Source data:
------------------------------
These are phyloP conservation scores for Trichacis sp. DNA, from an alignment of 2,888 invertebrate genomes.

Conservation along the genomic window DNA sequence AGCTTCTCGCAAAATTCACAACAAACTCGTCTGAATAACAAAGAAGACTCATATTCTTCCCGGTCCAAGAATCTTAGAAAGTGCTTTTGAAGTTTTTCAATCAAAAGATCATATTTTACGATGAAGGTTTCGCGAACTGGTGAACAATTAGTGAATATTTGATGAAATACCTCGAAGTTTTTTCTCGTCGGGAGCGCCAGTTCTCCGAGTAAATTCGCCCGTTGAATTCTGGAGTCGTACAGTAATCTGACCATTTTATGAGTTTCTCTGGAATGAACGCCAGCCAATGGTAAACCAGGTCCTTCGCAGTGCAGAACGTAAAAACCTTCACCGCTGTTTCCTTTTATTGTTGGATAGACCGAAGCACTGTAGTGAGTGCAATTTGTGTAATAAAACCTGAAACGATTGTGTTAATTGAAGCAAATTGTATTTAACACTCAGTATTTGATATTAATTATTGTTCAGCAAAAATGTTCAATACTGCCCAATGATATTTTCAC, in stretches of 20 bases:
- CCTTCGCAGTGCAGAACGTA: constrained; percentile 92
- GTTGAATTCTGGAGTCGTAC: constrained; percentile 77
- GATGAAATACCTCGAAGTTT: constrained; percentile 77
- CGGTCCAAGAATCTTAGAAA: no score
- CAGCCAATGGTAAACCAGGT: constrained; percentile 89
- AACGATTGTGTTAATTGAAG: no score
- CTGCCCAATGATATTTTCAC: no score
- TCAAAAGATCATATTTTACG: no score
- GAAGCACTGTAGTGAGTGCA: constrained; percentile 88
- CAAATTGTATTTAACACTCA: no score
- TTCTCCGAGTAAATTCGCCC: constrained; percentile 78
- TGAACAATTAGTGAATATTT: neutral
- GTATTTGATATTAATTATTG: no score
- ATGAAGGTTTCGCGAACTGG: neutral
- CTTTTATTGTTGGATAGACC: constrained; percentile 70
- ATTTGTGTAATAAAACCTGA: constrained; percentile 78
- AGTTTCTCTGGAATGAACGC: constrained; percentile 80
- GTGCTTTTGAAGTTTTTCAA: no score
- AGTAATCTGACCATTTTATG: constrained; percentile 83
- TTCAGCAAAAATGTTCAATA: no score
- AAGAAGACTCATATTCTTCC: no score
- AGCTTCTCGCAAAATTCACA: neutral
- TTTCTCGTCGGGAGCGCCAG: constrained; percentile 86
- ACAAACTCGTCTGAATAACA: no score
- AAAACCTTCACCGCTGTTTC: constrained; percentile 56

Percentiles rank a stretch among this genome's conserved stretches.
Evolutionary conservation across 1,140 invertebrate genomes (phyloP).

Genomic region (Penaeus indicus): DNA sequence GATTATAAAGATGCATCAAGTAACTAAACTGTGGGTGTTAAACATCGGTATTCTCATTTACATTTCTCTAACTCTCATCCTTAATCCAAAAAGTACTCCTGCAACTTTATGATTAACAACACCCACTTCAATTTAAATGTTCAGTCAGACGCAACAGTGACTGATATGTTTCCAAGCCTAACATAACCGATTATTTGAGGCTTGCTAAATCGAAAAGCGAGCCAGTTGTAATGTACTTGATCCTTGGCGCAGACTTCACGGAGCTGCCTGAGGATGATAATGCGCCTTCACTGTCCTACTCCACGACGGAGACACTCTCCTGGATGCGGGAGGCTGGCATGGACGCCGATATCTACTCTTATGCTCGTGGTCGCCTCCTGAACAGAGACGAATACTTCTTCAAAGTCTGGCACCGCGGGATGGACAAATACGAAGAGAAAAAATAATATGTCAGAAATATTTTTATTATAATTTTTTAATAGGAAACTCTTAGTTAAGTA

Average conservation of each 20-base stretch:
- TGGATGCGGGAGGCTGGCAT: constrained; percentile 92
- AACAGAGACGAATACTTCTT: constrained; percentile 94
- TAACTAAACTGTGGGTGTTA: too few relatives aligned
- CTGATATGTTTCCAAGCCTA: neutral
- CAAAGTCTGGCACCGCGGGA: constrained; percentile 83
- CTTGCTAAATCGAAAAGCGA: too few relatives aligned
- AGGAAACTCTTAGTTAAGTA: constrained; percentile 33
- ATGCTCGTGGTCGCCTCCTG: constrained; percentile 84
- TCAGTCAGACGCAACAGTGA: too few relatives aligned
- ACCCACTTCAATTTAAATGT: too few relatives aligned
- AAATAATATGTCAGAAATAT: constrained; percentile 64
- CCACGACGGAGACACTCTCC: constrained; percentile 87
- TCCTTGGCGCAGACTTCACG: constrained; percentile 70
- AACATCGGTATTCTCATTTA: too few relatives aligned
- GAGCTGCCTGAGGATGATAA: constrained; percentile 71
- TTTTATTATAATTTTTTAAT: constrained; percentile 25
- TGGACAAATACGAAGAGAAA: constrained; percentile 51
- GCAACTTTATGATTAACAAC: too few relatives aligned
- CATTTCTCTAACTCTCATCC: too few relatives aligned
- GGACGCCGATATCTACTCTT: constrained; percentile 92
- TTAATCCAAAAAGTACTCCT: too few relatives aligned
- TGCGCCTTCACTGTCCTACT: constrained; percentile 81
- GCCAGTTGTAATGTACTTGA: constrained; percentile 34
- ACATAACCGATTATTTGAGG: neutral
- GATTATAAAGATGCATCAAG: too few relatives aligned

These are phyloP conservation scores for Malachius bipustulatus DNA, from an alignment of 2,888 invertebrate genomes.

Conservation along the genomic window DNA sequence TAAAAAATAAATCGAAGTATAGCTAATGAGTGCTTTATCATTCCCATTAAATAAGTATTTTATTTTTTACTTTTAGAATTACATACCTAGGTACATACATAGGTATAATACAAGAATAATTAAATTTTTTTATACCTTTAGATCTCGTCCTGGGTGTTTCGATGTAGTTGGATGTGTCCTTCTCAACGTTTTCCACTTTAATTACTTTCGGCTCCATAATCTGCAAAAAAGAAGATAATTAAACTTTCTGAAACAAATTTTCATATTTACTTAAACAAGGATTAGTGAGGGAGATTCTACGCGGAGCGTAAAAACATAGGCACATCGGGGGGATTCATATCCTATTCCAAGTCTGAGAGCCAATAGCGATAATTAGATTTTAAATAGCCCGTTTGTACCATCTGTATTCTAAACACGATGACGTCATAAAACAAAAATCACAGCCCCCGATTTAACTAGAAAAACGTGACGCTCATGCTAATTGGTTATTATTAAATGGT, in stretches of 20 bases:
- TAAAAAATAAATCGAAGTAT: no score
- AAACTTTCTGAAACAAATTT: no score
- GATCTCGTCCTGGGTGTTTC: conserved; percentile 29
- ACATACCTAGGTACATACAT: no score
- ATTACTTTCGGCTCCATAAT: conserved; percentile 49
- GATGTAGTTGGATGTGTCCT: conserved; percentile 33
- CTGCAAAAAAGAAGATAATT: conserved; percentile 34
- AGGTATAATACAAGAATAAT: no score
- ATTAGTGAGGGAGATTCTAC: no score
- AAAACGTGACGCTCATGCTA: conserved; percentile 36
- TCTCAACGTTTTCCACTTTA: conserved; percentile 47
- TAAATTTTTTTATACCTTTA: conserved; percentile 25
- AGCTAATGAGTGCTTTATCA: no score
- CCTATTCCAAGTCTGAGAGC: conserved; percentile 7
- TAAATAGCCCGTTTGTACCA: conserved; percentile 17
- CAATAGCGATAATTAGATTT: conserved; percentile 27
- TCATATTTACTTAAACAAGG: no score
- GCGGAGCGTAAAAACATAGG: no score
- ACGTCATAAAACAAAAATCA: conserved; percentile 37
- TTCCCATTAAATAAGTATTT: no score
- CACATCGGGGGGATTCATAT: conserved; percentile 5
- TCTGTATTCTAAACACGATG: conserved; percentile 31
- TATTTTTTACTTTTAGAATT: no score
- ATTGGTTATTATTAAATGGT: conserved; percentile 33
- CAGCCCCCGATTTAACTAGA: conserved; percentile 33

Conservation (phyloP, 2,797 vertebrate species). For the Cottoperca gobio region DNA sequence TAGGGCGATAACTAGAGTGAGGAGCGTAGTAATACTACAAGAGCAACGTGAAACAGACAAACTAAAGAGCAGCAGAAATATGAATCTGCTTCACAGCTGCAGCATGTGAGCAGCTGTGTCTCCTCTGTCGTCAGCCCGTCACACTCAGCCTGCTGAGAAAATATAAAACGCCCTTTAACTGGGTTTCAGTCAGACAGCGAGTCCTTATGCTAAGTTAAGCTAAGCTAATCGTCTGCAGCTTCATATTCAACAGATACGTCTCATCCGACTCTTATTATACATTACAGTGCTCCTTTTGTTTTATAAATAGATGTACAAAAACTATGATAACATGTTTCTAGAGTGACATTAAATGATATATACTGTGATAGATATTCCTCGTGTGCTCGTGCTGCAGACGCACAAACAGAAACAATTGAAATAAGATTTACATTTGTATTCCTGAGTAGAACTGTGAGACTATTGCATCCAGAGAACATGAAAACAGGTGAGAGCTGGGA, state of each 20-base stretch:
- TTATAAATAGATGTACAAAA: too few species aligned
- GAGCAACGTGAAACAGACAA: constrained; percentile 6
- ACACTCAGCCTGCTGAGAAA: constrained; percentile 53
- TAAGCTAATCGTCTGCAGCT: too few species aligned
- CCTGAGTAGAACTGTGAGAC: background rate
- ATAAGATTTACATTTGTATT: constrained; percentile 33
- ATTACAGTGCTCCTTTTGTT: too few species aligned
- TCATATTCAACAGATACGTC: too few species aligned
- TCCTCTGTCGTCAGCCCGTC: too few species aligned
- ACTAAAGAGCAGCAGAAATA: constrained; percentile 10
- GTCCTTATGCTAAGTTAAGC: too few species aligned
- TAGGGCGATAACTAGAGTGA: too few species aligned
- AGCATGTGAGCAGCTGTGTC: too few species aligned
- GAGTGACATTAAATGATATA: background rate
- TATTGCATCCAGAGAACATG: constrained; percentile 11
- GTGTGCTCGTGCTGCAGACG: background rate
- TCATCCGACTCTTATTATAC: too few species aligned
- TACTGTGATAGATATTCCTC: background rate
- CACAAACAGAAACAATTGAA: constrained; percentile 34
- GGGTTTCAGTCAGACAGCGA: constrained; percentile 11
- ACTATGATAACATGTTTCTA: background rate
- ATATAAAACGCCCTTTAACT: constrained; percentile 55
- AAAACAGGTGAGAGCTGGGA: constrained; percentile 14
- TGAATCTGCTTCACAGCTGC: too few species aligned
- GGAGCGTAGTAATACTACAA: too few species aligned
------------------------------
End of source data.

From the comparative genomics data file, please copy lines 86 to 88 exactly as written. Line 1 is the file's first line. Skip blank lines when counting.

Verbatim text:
- GAGCAACGTGAAACAGACAA: constrained; percentile 6
- ACACTCAGCCTGCTGAGAAA: constrained; percentile 53
- TAAGCTAATCGTCTGCAGCT: too few species aligned